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The Best Foods For Gut Health

Poor gut health can lead to a myriad of unpleasant symptoms: bloating, gas, diarrhoea, irritable bowel syndrome (IBS), and more. If not treated, these symptoms can progress into systemic issues such as food sensitivities, skin disorders, hormonal imbalances, or even autoimmune diseases such as coeliac disease.

You’ve probably heard that a healthy, high-fibre diet is vital for maintaining good digestion and regular bowel movements. But did you know that certain foods can actually improve your gut health?

Here are some of the best (and most delicious) foods for improving gut health. You can even make them at home!

Bone broth

Bone broth is one of the most nourishing foods for an inflamed gut. Bone broth is made by boiling and simmering animal bones over several days. This allows the bones and connective tissues to release nourishing compounds into the broth, such as collagen, proline, glycine and glutamine. And because we humans are made of the same ‘stuff’ as animals, these compounds are exactly what our bodies need to heal.

Bone broth is especially rich in glutamine, which is an important amino acid involved in restoring damaged intestinal cells. It’s also an excellent source of minerals, including calcium, iron, phosphorus, zinc, selenium, magnesium, and much more.

The gelatin in bone broth is also highly beneficial for restoring the integrity of the gut lining, and also for supporting a healthy gut microbiome, and maintaining proper balance of gut bacteria.

You can make your own bone broth by boiling bones into a large stockpot. There are lots of recipes online! 

Sauerkraut

Sauerkraut’s gut-healing benefits begin with its fibre content. It’s an excellent source of both soluble and insoluble fibre, which are both very useful for bowel regularity. Insoluble fibre is helpful for adding ‘bulk’ to your stools, while soluble fibre is a prebiotic that ‘feeds’ the healthy bacteria in your gut.  

Sauerkraut juice is rich in sulforaphane, an antioxidant that can inhibit H. pylori. Cabbage also contains powerful phytochemicals that soothe gut inflammation. 

Sauerkraut is made with a special fermentation process that allows beneficial microorganisms to develop. These microorganisms are then delivered to your gut like a natural probiotic. It’s particularly rich in Lactobacillus plantarum, which has been shown to help improve irritable bowel syndrome (IBS). This and other strains of bacteria in sauerkraut also help with digestion and bowel transit time. Better bowel transit time means less irritation and gas!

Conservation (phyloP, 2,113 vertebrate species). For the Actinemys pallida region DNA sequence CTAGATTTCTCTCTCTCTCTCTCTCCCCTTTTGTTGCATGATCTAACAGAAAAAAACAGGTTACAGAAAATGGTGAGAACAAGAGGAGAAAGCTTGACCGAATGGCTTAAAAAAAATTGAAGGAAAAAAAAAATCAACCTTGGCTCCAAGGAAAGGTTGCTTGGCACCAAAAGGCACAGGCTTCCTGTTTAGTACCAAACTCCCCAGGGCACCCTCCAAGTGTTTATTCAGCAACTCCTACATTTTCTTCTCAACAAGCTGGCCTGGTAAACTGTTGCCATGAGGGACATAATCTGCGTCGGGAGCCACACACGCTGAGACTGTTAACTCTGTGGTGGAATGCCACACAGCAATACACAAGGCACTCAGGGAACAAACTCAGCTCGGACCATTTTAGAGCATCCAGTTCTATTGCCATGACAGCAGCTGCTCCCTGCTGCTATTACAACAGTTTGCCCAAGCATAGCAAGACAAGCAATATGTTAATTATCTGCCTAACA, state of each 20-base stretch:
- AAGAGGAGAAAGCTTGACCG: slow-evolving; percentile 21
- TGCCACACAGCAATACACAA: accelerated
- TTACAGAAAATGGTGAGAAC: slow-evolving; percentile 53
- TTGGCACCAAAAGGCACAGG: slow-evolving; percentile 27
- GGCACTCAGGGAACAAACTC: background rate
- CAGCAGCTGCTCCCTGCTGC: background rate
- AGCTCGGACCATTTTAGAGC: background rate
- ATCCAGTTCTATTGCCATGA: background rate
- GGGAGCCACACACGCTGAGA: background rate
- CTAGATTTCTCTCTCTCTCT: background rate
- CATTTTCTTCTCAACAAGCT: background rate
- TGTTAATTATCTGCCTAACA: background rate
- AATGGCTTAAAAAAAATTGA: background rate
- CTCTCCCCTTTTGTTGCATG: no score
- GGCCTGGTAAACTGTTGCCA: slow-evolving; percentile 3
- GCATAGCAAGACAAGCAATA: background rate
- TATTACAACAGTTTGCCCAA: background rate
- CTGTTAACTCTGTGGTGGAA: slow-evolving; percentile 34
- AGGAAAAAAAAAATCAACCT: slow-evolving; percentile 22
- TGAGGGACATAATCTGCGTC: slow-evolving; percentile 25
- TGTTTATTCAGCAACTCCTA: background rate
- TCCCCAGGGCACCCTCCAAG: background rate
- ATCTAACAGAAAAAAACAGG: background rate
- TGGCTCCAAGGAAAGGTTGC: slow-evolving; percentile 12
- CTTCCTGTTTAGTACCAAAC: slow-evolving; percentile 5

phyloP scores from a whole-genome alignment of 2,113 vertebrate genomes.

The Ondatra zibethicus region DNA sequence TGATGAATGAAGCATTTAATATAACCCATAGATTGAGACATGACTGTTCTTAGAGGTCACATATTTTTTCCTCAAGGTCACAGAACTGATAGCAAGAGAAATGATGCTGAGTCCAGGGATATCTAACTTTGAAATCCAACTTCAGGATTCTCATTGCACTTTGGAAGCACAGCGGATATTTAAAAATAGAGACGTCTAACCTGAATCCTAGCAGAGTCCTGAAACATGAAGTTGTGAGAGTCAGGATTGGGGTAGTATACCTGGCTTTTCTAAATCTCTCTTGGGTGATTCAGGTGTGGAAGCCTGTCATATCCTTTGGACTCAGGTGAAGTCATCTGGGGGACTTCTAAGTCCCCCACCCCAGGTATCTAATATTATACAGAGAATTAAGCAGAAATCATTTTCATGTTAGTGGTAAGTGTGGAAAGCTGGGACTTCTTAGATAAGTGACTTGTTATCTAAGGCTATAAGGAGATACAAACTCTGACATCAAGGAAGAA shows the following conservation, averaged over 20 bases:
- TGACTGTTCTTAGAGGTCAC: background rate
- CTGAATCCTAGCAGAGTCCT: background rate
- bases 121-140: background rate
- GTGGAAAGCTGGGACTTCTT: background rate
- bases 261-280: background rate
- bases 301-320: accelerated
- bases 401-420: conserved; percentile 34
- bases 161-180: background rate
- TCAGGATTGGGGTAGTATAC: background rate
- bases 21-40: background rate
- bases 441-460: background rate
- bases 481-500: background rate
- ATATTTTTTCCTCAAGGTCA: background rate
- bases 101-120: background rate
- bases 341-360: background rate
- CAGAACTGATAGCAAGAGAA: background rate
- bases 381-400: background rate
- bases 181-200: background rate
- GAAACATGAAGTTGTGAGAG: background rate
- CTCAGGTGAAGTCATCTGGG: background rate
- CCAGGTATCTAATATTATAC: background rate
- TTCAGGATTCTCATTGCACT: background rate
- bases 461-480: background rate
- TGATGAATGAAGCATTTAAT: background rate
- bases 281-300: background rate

It’s fairly simple to make your own sauerkraut but it’s readily available in most supermarkets, too. Be sure to choose organic, not the pasteurized canned version! 

Kefir

Kefir is another powerful gut-healing food that originates in Europe. It’s a type of fermented milk created with special starter grains. These grains are a combination of bacteria and yeast that break down the proteins in the milk to make a nutritious beverage.  And because the lactose has been broken down, even those who are lactose intolerant can drink it! 

Kefir’s complex ecology of lactic acid bacteria and yeasts can help to reduce dysbiosis and gut inflammation. It’s been shown to help rebalance the colonies of friendly bacteria in the gut, which makes it particularly helpful after a course of antibiotics.

Kefir can be made with milk, water, or coconut grains. It has a thick consistency and a pleasant smell. 

Fatty fish

Sardines, salmon, herring, mackerel, and anchovies are a rich source of protein and important long-chain omega-3 fatty acids EPA and DHA. These omega-3 acids harbour powerful anti-inflammatory properties that can help to heal damaged gut tissues. 

Omega-3 polyunsaturated fatty acids have been found to reduce the inflammatory responses in the gut. Research has shown that these fatty acids can reduce both oxidative stress and the production of proinflammatory cytokines. 

Taking omega-3 along with probiotics and a fibre-rich diet can also improve the diversity of the gut microbiome. Specific bacteria are linked to lower inflammation in people who have a higher intake of omega-3 fatty acids. Eating oily fish can help boost levels of omega-3 in the blood, which in turn increases a compound called N-carbamylglutamate (NCG). This compound has been found to reduce oxidative stress in the gut.